Thursday, April 17, 2014

Grounds for complaint? Section 59 of the Trade Marks Act

By Sandi Forman, Senior Associate

A ground of opposition that is sometimes overlooked in trade marks is the applicant's lack of intention to use the trade mark.

Section 59 of the Trade Marks Act 1995 provides that an application may be opposed on the ground that the applicant does not, at the time of filing the application, intend to use the mark in relation to the specified goods and/or services. This ground can be difficult to establish, but can be usefully employed given the right circumstances.

In a recent Australian Trade Mark Office decision concerning an opposition to registration of the trade mark '707 estate', the Hearing Officer found in favour of the opponent, Southcorp Brands Pty Limited, on the basis that the section 59 ground had been established.

Thursday, April 10, 2014

The countdown is on - changes to the Franchising Code are upon us

By Nadia Guadagno, Lawyer

Successive governments have been talking about reforms to the Franchising Code of Conduct (the Code) for over a year now. But the time has finally come to take action. Last week, Exposure Drafts of legislation to create a replacement Code and add to its enforcement armoury were released.

The Federal Government says it's done with talking – only submissions regarding 'technical aspects of implementing the law' will be accepted over the next few weeks. So that means that the changes appear to be certain and with the start date said to be 1 January 2015, businesses and advisers have 9 months to get ready.

Here's a snap shot of the more significant changes.

Tuesday, April 8, 2014

Decoding your patent licence

By Adrian Chang, Lawyer

A decision earlier this month has brought light into one of the darker corners of the Patents Act 1990 (Cth).

Despite having an statutory equivalent in Australian patent law since 1952, MPEG LA, LLC v Regency Media Pty Ltd provides the first judicial consideration of section 145(1) which provides:
a contract relating to … a licence to exploit, a patented invention may be terminated by either party, on giving 3 months' notice in writing to the other party, at any time after the patent, or all the patents by which the invention was protected at the time the contract was made, have ceased to be in force.
Section 145(2) expressly prohibits contracting out of s145(1).

Thursday, April 3, 2014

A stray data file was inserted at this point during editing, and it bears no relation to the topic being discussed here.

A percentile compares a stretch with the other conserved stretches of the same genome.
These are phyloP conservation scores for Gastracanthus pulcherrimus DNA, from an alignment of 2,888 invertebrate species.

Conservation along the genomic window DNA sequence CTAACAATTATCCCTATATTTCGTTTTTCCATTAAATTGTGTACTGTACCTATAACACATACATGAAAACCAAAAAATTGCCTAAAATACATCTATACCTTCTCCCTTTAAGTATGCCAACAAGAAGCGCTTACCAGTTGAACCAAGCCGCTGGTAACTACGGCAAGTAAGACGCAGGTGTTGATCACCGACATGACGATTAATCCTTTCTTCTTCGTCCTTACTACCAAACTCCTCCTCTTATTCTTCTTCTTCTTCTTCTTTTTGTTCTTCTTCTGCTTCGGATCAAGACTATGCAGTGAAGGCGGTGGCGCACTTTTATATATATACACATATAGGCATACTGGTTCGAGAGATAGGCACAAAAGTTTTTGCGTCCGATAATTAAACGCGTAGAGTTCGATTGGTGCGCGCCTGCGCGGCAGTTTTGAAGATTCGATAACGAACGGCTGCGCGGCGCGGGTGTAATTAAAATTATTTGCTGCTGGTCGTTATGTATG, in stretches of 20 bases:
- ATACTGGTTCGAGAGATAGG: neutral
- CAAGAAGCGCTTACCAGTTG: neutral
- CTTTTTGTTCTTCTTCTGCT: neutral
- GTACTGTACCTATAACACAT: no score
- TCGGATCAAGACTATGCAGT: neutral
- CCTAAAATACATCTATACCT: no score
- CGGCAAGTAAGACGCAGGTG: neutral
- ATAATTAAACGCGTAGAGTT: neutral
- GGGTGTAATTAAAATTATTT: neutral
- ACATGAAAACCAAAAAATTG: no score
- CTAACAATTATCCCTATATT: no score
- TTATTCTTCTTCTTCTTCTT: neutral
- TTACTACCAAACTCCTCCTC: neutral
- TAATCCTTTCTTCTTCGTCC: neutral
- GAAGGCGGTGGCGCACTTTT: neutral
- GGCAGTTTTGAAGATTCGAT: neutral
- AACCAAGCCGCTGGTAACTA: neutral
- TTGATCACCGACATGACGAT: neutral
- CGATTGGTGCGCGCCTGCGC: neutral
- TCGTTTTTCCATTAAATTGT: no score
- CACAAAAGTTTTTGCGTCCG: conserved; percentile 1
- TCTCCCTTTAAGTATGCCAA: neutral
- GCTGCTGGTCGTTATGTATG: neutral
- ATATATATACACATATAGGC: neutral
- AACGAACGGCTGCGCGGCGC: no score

Finding Nappyland: does a registered trade mark trump all?

By Julia Kovarsky, Lawyer

In short, the answer is no.

The recent decision in CI JI Family Pty Limited v National Australian Nappies (NAN) Pty Limited, which involved two family businesses trading in commercial quantities of nappies and other products, examined whether having a registered trade mark can be a defence to a claim for misleading or deceptive conduct, or passing off.

CI JI Family Pty Limited (CJF) (whose sole director was Mr Ngo) had traded as 'Nappyland' in New South Wales since 1999. The business name 'Nappy Land' was registered in New South Wales to Mr Ngo and his wife. CJF traded under the logo:
 
 
It was not registered as a trade mark.

Thursday, March 27, 2014

Delegate for a Day – Designs edition


By Lester Miller – Patent attorney, Senior Associate

Pop quiz! We again invite you to be a delegate of the Registrar of Designs:

Step 1: Think like someone familiar with the products shown (an informed user).
Step 2: Get an overall impression of each design in the surveys below. In each category, ask yourself whether the designs are identical or substantially similar to any of the ones shown as prior art.
Step 3: Decide whether you would allow (if the designs are not substantially similar) or revoke (if the designs are substantially similar) the new design in light of the closest prior art provided.
Step 4: Enter your decision into the response and read our brief comments on these real-life cases.





Tuesday, March 25, 2014

Something brewing: a five-star debate on trade marks

By Deborah Jackson, Senior Associate 
 

Last year this IP blog reported on the legal battle between Cantarella and Modena over the registered trade marks CINQUE STELLE and ORO in relation to coffee. CINQUE STELLE means 'Five Star' in Italian, and ORO means 'gold'. While round one had gone in favour of the registered trade mark owner Cantarella, it rather looked as if the alleged trade mark infringer Modena had emerged victorious when the Full Federal Court had come down firmly on its side. The High Court has now entered the fray by granting special leave to Cantarella to appeal the Full Federal Court's decision.

Friday, March 21, 2014

Bugatti v Bugatchi: The cost of trade mark infringement

By Kimberley Evans, Trade Mark Attorney 

In early December 2013, this IP blog reported the decision in Bugatti GmbH v Shine Forever Men Pty Ltd (Shine Forever [Strike?] No. 1) in which Shine Forever's BUGATCHI UOMO trade mark was found to infringe Bugatti's registered BUGATTI trade mark. Since the time of our post, there has been an opposition decision from IP Australia as well as an order for compensation by way of an account of profits from the Federal Court and Shine Forever ain't looking so shiny now…